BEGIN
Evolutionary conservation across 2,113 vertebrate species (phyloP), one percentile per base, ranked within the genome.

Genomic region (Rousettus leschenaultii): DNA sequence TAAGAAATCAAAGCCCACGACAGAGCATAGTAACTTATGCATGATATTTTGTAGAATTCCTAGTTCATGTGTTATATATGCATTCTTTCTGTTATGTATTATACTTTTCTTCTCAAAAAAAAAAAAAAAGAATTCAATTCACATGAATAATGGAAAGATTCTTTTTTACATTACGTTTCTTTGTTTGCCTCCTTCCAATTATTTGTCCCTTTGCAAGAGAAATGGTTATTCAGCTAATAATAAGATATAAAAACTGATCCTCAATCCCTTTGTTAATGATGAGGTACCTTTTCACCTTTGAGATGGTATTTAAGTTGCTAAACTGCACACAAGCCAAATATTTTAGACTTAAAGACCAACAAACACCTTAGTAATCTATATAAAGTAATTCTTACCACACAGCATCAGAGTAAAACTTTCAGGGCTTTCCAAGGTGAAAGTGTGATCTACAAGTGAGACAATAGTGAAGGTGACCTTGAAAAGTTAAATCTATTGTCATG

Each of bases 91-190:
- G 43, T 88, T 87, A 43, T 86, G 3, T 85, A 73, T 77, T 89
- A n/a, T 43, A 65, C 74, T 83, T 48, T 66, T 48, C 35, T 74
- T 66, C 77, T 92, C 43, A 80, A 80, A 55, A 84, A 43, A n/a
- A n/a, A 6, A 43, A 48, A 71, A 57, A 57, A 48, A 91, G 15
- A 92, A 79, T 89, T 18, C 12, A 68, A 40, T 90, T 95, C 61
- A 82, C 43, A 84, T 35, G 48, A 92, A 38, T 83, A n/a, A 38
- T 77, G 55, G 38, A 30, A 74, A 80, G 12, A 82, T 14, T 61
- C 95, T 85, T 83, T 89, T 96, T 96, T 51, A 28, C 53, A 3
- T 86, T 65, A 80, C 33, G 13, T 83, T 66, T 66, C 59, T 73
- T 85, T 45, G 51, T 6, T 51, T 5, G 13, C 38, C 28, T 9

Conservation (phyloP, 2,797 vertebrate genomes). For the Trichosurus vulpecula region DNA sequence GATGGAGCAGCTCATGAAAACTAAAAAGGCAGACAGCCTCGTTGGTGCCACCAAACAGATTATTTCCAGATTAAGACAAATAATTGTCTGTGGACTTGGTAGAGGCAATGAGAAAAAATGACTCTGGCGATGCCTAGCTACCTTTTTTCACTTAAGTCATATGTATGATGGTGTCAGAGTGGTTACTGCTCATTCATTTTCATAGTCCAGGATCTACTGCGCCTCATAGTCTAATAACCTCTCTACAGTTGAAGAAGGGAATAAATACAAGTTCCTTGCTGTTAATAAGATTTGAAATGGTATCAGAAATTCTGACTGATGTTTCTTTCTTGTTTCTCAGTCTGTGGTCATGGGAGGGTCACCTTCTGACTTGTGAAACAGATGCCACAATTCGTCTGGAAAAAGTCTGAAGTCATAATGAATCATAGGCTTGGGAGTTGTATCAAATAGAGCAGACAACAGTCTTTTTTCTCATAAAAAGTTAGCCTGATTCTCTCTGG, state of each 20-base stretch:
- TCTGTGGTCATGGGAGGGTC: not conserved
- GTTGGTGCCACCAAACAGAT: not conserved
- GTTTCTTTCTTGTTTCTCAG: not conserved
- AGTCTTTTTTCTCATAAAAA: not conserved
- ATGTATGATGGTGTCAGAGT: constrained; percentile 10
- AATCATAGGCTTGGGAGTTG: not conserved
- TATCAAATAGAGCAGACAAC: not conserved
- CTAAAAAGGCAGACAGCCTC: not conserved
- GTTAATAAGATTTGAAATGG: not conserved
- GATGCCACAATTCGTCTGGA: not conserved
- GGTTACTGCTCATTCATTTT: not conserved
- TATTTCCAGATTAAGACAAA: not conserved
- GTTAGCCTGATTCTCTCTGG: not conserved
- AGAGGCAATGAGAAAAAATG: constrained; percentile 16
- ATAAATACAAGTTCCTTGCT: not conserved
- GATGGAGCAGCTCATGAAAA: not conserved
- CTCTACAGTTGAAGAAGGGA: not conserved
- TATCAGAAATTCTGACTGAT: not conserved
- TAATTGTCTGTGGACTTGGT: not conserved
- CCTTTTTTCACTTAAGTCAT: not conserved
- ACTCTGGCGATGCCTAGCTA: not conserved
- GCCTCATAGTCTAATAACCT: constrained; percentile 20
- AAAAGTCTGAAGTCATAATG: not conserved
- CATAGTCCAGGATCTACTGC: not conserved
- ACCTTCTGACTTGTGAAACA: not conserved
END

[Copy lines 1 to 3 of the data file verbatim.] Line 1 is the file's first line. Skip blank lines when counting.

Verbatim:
Evolutionary conservation across 2,113 vertebrate species (phyloP), one percentile per base, ranked within the genome.

Genomic region (Rousettus leschenaultii): DNA sequence TAAGAAATCAAAGCCCACGACAGAGCATAGTAACTTATGCATGATATTTTGTAGAATTCCTAGTTCATGTGTTATATATGCATTCTTTCTGTTATGTATTATACTTTTCTTCTCAAAAAAAAAAAAAAAGAATTCAATTCACATGAATAATGGAAAGATTCTTTTTTACATTACGTTTCTTTGTTTGCCTCCTTCCAATTATTTGTCCCTTTGCAAGAGAAATGGTTATTCAGCTAATAATAAGATATAAAAACTGATCCTCAATCCCTTTGTTAATGATGAGGTACCTTTTCACCTTTGAGATGGTATTTAAGTTGCTAAACTGCACACAAGCCAAATATTTTAGACTTAAAGACCAACAAACACCTTAGTAATCTATATAAAGTAATTCTTACCACACAGCATCAGAGTAAAACTTTCAGGGCTTTCCAAGGTGAAAGTGTGATCTACAAGTGAGACAATAGTGAAGGTGACCTTGAAAAGTTAAATCTATTGTCATG

Each of bases 91-190: